In the city of Coronado itself, wonder of wonders, is a bike boulevard, with a fully separated, landscaped, and perfectly maintained two-way bikeway. There were so many cyclists on it that I couldn't stop to take a photo (and my panda skills are zilch). I was almost able to imagine what it must be like in Amsterdam or Copenhagen. I wish I had reason to ride this way more often, because it's really wonderful.

Finally, I caught the ferry from Coronado back to the Broadway pier, fought my way east on Broadway (it wasn't that bad, really, but traffic was pretty heavy), then back up Park, which was way less fun going up than down. Total cost for the five and half-hour outing: $3.25 for the ferry, and no worries about filling up the tank, finding parking, finding the right exit off the freeway, etc.

I got passed by a lot of spandex-clad speedsters on very expensive bikes, but it was very clear that they were on a different sort of outing than I was. They were on a "bike ride," while I was just using my bike to get to a new place I hadn't been yet. I saw a few like me, but not many, so while it was cool to see such amazing bicycle infrastructure being well-used, it was a little disheartening to see that the bikeway as transportation idea still has a long way to go around here. Probably it had a lot to do with when I went, and I bet I'd see some commuters if I was there on a weekday morning. All in all, a very excellent day.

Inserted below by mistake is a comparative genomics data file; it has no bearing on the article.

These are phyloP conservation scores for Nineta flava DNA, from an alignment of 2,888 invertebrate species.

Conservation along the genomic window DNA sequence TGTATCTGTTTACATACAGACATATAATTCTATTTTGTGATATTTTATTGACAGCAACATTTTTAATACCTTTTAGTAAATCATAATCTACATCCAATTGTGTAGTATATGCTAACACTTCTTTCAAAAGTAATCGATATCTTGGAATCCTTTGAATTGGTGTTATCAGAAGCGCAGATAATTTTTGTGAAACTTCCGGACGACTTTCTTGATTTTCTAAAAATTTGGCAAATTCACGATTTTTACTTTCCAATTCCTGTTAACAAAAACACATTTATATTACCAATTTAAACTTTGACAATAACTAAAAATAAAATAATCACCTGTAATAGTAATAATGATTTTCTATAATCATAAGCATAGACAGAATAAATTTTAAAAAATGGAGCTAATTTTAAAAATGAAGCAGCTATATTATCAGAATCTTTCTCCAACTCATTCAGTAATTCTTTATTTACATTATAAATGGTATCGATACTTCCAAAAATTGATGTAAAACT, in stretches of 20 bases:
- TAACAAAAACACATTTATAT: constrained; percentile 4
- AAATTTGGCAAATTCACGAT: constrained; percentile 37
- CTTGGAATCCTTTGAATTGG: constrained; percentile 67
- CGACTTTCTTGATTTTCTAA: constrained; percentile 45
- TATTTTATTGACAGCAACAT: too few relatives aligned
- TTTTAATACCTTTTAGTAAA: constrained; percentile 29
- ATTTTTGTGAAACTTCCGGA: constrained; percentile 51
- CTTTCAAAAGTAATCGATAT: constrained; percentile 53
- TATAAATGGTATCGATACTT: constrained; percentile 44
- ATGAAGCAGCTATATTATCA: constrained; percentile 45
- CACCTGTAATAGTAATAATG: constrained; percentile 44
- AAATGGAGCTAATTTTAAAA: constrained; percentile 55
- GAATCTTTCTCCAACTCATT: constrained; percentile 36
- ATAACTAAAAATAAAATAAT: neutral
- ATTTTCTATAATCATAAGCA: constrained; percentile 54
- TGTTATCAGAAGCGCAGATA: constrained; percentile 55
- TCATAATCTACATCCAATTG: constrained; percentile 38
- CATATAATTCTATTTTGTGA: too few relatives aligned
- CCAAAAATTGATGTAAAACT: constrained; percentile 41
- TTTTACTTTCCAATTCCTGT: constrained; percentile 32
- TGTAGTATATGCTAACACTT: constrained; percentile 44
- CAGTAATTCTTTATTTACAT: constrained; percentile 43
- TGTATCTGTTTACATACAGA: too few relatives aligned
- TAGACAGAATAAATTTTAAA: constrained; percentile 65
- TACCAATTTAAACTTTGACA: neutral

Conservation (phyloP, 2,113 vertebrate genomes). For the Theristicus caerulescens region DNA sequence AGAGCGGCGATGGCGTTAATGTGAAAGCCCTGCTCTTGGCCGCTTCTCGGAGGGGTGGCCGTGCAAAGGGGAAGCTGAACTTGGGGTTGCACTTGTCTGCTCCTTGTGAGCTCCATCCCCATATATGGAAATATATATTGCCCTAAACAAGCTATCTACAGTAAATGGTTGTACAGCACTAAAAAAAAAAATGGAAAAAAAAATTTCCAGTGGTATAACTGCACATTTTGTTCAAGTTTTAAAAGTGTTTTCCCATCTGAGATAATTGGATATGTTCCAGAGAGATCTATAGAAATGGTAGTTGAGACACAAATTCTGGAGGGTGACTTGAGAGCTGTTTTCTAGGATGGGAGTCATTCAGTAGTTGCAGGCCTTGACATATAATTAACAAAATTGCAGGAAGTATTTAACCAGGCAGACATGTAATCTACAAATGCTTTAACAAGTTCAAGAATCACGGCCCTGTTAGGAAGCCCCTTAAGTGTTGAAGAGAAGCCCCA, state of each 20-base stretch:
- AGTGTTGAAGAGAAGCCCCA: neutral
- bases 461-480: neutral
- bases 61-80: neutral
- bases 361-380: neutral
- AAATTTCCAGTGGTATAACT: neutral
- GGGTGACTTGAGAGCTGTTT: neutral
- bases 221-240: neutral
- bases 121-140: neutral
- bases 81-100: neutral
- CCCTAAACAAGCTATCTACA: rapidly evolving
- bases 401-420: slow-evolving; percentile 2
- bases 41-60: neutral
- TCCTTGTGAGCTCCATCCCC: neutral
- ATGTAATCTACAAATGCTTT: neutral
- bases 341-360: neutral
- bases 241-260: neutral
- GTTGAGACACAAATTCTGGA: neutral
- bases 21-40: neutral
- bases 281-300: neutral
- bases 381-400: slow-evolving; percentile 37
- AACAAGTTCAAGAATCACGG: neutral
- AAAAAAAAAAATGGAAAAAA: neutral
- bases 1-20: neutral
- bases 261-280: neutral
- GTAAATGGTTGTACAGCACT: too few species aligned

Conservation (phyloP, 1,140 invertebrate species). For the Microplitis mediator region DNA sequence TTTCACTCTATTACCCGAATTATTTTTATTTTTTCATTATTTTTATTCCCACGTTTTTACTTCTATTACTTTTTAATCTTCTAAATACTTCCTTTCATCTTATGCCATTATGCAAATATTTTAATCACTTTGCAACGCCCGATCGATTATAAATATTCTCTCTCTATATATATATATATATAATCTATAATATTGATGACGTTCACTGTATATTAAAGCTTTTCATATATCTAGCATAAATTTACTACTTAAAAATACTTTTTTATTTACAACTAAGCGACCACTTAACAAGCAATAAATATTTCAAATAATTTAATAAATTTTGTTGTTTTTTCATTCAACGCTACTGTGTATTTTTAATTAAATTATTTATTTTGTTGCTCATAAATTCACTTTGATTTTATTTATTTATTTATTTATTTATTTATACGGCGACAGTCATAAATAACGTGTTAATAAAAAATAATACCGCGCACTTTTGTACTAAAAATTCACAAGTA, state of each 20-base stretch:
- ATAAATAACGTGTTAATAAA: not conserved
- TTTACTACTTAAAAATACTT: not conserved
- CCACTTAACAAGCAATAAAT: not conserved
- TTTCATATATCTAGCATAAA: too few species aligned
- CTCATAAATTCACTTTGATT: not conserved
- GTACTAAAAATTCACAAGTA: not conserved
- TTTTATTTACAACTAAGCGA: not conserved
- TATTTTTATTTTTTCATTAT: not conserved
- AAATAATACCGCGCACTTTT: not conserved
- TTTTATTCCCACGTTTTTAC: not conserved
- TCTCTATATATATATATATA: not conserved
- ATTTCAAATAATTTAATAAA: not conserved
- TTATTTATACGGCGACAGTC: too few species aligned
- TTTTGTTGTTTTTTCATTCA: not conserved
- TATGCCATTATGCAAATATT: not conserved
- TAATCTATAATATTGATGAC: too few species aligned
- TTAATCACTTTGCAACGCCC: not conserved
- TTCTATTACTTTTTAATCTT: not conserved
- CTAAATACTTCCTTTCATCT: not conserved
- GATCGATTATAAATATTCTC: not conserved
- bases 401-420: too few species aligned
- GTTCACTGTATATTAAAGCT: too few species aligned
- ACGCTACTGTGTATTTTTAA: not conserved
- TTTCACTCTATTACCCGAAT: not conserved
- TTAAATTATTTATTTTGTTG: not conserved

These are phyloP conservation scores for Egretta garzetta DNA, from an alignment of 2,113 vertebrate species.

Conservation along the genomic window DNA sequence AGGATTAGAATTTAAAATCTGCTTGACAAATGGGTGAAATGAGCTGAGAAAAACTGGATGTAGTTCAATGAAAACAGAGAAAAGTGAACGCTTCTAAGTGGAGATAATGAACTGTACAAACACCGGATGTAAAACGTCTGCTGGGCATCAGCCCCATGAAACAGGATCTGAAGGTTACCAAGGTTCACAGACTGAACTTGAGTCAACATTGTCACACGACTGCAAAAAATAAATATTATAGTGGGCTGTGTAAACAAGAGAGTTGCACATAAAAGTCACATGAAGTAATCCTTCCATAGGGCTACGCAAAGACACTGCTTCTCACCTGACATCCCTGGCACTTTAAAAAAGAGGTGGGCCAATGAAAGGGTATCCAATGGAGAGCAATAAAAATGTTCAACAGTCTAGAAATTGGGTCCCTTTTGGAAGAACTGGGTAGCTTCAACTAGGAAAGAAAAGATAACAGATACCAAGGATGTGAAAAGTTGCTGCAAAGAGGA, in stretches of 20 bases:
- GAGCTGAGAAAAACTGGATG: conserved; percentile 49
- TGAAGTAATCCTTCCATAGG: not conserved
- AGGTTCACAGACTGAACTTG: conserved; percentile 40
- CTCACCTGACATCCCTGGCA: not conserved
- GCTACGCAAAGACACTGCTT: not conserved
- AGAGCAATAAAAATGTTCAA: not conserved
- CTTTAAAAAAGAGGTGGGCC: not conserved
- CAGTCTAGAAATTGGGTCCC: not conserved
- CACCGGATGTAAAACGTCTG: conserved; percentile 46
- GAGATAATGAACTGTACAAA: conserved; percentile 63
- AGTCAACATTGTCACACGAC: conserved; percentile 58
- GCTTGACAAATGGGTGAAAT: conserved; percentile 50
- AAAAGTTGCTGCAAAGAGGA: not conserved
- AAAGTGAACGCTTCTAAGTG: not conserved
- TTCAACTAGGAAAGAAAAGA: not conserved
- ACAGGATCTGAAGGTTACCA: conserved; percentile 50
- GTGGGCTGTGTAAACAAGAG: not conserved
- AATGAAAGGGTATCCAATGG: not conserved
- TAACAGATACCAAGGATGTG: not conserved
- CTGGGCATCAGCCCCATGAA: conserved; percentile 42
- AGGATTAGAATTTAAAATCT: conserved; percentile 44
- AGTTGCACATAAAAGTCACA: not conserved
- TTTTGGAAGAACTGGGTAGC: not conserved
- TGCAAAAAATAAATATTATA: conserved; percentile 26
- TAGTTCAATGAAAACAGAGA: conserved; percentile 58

1. Those old bikes are are the Q-ships of the cycling world. They build up strength (and character), last forever with minimal maintenance and if ridden in the correct frame of mind will carry you to the ends of the earth and back.

    Longest single day ride on my Raleigh Superbe has been 60 miles (took one too many shortcuts) and did a 100 mile ride over 4 days. Rode in comfort the entire way.


  2. "dirt...terrible..."??? Hey now! :p

    I really enjoyed this one,Thom,looking at the pics and reading about the experience was almost like going myself! Sounds like you had a great day,my friend :)


  3. @ SS:Mtn Biker: For a bike lane, that is... :)

  4. Thanks for the tour! Great photos.

  5. LOL! I know,I was just being funny :)